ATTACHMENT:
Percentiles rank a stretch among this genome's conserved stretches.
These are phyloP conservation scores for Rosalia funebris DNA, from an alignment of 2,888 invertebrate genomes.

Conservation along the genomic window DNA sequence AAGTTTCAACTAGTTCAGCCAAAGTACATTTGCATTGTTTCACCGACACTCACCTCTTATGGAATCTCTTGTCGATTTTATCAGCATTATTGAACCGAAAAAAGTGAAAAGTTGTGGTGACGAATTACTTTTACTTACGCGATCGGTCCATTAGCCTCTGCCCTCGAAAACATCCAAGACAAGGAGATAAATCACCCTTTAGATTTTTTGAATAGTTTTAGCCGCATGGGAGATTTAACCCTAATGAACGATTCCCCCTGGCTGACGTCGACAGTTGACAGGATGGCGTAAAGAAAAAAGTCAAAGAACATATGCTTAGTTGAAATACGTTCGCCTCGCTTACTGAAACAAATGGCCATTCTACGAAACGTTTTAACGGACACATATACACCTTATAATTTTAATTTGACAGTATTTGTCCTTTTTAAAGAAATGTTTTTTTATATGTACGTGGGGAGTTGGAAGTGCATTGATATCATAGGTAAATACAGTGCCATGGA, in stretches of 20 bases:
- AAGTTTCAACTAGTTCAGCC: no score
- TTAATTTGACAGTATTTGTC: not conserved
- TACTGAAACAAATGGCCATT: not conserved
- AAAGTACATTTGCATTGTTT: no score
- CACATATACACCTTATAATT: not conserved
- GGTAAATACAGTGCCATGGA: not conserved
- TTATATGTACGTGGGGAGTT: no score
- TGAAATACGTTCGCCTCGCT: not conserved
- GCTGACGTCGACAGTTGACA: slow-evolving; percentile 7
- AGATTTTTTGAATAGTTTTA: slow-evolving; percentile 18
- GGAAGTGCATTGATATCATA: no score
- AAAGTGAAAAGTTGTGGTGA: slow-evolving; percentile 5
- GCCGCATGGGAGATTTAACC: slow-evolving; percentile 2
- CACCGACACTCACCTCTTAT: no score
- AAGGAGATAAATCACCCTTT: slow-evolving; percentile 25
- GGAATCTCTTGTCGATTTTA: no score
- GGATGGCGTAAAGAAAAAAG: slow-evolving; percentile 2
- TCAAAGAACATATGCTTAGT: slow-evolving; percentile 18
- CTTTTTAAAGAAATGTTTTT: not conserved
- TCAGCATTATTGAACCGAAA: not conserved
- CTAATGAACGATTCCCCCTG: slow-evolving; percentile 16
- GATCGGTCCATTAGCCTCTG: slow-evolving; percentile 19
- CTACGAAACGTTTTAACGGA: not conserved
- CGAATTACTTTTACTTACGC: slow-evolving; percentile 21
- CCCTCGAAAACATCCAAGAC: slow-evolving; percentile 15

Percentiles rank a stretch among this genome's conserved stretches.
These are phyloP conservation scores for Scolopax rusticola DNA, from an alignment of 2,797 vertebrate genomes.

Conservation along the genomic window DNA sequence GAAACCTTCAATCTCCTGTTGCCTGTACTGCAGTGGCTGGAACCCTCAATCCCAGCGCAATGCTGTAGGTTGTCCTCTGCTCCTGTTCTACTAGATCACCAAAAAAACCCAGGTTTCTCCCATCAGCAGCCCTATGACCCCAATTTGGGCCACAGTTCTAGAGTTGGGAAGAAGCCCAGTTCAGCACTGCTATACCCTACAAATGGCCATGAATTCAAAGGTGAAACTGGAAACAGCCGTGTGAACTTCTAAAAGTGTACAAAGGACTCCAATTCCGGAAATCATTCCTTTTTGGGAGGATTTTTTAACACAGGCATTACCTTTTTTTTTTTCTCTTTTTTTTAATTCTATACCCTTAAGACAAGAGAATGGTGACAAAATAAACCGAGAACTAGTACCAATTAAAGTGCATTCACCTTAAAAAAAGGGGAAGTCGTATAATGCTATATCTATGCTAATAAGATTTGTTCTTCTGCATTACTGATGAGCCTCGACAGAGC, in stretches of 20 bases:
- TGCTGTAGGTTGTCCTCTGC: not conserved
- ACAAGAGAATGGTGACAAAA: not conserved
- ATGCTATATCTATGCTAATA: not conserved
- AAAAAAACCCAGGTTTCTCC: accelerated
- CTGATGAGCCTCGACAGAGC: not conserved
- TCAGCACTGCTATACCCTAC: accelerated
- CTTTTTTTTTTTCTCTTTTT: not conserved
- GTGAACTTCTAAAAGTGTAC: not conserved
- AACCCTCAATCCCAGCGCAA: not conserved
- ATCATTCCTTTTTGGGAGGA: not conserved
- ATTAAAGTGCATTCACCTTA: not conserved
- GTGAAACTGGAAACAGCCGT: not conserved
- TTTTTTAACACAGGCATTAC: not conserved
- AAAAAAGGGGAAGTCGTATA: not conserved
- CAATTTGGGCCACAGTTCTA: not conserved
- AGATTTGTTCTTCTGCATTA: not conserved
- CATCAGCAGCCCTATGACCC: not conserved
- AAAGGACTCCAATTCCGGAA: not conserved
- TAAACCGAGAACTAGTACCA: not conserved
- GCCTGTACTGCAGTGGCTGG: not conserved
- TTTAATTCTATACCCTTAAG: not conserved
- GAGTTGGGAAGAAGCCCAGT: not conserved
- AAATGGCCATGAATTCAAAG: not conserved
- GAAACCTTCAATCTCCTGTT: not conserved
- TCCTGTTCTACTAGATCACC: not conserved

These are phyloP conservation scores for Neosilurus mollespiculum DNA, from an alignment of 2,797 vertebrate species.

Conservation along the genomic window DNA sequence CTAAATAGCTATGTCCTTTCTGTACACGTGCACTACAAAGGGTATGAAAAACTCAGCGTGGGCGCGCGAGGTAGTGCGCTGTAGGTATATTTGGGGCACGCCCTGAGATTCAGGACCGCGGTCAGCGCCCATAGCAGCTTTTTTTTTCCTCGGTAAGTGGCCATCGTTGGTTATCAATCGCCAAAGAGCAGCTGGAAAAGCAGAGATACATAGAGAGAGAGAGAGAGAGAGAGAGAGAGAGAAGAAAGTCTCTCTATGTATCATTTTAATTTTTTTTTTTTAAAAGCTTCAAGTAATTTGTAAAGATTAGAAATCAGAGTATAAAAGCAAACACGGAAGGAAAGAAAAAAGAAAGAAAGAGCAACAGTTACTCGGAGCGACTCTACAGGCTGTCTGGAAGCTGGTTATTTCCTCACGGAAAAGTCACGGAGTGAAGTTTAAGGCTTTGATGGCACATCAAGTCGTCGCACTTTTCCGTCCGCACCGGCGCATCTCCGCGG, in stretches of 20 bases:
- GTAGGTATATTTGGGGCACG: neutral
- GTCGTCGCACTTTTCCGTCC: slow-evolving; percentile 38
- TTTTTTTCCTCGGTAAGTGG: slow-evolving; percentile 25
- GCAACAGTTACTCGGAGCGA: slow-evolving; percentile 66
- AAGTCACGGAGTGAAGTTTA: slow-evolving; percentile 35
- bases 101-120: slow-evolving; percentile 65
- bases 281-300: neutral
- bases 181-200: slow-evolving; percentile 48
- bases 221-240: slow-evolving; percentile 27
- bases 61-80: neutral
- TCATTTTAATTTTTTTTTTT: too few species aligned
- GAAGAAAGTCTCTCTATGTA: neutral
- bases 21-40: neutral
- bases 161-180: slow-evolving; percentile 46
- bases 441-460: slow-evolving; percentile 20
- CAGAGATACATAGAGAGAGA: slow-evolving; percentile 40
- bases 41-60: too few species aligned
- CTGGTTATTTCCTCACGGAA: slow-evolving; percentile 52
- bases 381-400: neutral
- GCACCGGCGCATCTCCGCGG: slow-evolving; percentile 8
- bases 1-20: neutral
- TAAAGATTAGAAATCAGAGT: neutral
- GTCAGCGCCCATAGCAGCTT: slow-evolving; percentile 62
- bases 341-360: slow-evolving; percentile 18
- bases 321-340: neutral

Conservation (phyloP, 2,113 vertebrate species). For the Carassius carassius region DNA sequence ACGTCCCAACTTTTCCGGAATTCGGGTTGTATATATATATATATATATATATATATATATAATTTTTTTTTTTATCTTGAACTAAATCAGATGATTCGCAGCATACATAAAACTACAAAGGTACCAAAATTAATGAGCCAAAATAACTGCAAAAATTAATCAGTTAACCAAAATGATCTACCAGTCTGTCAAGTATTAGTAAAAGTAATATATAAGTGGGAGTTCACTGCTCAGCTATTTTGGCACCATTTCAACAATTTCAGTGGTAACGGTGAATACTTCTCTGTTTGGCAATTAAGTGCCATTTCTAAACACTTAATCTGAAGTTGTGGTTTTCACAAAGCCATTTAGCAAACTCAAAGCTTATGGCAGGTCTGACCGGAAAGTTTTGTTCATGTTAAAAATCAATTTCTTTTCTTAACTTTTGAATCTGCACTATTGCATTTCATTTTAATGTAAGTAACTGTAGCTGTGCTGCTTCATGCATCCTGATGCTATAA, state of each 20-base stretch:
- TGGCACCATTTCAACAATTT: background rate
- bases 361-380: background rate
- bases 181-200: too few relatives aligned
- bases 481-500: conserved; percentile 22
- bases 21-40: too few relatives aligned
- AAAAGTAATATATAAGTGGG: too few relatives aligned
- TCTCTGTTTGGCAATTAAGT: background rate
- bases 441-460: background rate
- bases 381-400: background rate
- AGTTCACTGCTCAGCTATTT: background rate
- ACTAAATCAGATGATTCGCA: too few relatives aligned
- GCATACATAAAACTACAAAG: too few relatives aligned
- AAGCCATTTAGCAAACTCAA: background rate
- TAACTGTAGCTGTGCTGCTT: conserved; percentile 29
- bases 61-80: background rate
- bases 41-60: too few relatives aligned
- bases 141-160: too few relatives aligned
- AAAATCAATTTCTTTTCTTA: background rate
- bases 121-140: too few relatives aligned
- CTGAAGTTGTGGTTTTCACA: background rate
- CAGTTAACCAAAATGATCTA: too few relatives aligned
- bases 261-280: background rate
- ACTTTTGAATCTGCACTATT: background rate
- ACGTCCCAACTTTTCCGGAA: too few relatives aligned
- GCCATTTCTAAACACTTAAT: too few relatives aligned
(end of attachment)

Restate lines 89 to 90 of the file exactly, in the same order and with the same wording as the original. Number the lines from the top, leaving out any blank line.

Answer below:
- bases 21-40: too few relatives aligned
- AAAAGTAATATATAAGTGGG: too few relatives aligned